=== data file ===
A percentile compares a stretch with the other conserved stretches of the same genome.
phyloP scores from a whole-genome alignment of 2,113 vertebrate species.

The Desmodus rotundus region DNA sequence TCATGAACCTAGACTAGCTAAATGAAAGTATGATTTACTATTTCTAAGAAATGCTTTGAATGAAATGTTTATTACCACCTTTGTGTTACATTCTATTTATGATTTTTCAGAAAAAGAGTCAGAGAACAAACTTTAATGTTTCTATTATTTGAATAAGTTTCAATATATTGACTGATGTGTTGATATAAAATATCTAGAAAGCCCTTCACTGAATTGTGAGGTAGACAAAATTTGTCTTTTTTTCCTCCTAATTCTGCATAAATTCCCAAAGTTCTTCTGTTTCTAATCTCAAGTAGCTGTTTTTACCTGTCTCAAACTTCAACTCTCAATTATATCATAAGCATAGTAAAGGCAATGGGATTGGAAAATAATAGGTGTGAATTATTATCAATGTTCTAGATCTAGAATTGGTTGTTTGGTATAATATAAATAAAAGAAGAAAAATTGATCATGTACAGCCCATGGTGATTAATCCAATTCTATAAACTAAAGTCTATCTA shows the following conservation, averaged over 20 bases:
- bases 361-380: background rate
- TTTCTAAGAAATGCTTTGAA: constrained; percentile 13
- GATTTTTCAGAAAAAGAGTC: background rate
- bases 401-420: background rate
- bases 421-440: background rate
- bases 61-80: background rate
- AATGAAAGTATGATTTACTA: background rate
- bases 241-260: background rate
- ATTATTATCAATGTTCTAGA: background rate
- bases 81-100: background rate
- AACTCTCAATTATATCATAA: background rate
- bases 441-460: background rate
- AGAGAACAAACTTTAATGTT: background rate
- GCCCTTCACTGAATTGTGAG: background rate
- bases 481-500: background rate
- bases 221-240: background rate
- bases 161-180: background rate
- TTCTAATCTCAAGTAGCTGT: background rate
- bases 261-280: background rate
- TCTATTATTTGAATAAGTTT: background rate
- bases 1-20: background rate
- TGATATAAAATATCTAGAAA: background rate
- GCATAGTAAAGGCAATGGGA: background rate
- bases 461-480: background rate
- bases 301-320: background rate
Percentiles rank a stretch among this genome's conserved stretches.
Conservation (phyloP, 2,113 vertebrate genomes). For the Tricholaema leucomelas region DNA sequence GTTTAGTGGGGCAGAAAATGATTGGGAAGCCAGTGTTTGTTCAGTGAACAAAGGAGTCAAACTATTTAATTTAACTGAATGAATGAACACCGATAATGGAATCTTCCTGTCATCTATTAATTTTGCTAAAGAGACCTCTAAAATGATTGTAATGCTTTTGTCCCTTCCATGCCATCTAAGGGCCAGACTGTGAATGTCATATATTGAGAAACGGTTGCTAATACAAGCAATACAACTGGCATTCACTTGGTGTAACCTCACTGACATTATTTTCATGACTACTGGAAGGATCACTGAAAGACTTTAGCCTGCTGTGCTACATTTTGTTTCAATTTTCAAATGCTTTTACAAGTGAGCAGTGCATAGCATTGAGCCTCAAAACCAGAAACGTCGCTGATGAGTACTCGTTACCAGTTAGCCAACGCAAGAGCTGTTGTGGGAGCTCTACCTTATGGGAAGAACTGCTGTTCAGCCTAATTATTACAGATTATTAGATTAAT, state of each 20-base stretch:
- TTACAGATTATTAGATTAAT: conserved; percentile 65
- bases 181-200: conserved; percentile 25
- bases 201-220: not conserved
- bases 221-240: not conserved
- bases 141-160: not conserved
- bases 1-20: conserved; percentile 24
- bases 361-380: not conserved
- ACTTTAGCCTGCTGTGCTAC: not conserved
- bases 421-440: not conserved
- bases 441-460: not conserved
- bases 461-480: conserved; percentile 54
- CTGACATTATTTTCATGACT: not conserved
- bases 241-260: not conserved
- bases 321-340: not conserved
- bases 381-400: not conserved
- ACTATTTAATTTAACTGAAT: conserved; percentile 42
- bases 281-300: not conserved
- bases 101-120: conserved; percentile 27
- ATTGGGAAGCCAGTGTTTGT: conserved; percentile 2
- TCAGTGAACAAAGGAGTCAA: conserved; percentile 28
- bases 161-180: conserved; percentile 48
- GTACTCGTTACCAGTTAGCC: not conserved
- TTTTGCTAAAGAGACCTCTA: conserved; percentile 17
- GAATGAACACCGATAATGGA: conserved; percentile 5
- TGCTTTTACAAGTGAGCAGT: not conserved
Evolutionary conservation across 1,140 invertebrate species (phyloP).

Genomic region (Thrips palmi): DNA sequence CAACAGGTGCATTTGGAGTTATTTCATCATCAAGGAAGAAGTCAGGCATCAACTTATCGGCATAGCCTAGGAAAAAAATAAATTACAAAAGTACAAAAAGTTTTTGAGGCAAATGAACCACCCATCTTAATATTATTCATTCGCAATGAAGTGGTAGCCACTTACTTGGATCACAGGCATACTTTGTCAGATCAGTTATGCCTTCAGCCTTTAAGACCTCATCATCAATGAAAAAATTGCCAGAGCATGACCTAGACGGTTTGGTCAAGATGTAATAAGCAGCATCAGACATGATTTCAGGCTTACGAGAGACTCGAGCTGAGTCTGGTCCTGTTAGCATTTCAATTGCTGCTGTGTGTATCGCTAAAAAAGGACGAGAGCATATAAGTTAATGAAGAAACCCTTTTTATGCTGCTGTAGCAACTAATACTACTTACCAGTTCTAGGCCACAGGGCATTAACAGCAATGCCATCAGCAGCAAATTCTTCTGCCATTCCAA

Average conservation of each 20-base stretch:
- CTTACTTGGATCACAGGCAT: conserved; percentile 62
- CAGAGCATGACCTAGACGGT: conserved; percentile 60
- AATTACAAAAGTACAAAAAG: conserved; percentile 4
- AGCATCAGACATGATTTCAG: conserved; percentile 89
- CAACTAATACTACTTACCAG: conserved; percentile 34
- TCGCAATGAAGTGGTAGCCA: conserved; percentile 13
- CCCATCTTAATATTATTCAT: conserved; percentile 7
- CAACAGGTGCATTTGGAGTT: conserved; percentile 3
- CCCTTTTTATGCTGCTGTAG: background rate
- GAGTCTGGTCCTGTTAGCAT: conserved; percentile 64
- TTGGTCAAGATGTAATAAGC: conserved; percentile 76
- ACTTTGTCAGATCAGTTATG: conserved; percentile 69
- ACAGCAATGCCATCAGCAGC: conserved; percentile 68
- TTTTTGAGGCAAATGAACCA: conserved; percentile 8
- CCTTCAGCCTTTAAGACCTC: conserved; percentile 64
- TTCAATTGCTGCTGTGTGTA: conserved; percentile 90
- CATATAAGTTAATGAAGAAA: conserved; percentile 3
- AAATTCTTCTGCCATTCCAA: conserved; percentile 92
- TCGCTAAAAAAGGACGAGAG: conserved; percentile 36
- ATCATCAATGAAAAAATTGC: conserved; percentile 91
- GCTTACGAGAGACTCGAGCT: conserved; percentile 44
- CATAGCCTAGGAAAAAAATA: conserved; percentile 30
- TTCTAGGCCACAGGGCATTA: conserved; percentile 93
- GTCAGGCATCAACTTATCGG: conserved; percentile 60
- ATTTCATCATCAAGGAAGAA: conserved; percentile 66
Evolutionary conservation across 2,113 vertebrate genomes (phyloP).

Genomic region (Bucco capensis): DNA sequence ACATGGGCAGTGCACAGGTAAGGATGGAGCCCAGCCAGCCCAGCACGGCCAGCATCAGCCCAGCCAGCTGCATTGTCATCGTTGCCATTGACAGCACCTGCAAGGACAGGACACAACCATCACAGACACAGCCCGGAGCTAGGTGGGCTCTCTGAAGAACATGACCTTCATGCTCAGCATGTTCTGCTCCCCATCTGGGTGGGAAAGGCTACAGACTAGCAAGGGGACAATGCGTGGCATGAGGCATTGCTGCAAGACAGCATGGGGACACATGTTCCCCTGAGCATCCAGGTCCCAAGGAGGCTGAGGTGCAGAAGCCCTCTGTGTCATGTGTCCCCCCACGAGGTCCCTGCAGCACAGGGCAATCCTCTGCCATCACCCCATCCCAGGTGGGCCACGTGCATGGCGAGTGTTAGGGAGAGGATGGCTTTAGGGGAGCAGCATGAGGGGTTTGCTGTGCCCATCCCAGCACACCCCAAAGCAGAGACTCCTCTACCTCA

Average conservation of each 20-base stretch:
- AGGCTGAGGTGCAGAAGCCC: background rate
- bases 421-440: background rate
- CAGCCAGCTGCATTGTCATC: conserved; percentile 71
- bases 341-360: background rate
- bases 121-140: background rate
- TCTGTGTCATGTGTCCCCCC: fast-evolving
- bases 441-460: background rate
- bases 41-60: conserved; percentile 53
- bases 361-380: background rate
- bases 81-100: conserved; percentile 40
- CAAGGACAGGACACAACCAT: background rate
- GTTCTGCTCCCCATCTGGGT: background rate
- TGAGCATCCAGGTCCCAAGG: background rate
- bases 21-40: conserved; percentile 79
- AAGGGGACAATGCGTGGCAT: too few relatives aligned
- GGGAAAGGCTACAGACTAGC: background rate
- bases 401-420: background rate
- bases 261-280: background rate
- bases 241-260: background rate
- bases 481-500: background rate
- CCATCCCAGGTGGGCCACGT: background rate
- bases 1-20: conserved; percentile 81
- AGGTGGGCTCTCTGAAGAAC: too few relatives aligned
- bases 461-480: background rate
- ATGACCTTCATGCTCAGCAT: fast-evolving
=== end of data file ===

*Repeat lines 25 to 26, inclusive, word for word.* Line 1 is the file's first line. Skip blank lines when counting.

- TGATATAAAATATCTAGAAA: background rate
- GCATAGTAAAGGCAATGGGA: background rate